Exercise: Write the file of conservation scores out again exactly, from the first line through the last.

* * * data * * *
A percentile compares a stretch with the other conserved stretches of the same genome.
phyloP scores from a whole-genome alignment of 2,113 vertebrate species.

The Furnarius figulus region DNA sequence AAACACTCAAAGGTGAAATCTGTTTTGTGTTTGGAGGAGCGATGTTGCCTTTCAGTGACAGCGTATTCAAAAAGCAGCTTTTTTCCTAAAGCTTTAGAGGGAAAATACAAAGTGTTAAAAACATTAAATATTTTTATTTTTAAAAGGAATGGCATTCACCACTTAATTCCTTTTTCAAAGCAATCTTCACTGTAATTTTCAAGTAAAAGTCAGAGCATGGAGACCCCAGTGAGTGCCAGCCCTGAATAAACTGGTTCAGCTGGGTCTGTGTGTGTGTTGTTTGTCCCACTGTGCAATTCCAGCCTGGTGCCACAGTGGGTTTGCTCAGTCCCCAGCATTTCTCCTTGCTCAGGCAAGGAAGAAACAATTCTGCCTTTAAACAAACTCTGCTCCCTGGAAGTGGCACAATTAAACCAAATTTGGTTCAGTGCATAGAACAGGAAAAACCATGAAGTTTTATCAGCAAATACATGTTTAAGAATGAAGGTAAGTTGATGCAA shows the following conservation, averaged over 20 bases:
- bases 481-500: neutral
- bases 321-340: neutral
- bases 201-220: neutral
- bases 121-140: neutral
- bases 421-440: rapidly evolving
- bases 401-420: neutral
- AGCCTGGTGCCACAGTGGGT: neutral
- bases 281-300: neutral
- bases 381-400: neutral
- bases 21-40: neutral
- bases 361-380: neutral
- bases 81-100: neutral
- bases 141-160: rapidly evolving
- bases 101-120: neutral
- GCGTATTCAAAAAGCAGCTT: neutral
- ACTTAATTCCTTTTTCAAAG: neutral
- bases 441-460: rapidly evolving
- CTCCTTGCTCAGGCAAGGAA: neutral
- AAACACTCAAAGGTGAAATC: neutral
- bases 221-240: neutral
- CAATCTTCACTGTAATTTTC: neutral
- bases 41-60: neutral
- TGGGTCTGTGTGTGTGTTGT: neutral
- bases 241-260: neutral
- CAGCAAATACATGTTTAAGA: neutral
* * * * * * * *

A percentile compares a stretch with the other conserved stretches of the same genome.
phyloP scores from a whole-genome alignment of 2,113 vertebrate species.

The Furnarius figulus region DNA sequence AAACACTCAAAGGTGAAATCTGTTTTGTGTTTGGAGGAGCGATGTTGCCTTTCAGTGACAGCGTATTCAAAAAGCAGCTTTTTTCCTAAAGCTTTAGAGGGAAAATACAAAGTGTTAAAAACATTAAATATTTTTATTTTTAAAAGGAATGGCATTCACCACTTAATTCCTTTTTCAAAGCAATCTTCACTGTAATTTTCAAGTAAAAGTCAGAGCATGGAGACCCCAGTGAGTGCCAGCCCTGAATAAACTGGTTCAGCTGGGTCTGTGTGTGTGTTGTTTGTCCCACTGTGCAATTCCAGCCTGGTGCCACAGTGGGTTTGCTCAGTCCCCAGCATTTCTCCTTGCTCAGGCAAGGAAGAAACAATTCTGCCTTTAAACAAACTCTGCTCCCTGGAAGTGGCACAATTAAACCAAATTTGGTTCAGTGCATAGAACAGGAAAAACCATGAAGTTTTATCAGCAAATACATGTTTAAGAATGAAGGTAAGTTGATGCAA shows the following conservation, averaged over 20 bases:
- bases 481-500: neutral
- bases 321-340: neutral
- bases 201-220: neutral
- bases 121-140: neutral
- bases 421-440: rapidly evolving
- bases 401-420: neutral
- AGCCTGGTGCCACAGTGGGT: neutral
- bases 281-300: neutral
- bases 381-400: neutral
- bases 21-40: neutral
- bases 361-380: neutral
- bases 81-100: neutral
- bases 141-160: rapidly evolving
- bases 101-120: neutral
- GCGTATTCAAAAAGCAGCTT: neutral
- ACTTAATTCCTTTTTCAAAG: neutral
- bases 441-460: rapidly evolving
- CTCCTTGCTCAGGCAAGGAA: neutral
- AAACACTCAAAGGTGAAATC: neutral
- bases 221-240: neutral
- CAATCTTCACTGTAATTTTC: neutral
- bases 41-60: neutral
- TGGGTCTGTGTGTGTGTTGT: neutral
- bases 241-260: neutral
- CAGCAAATACATGTTTAAGA: neutral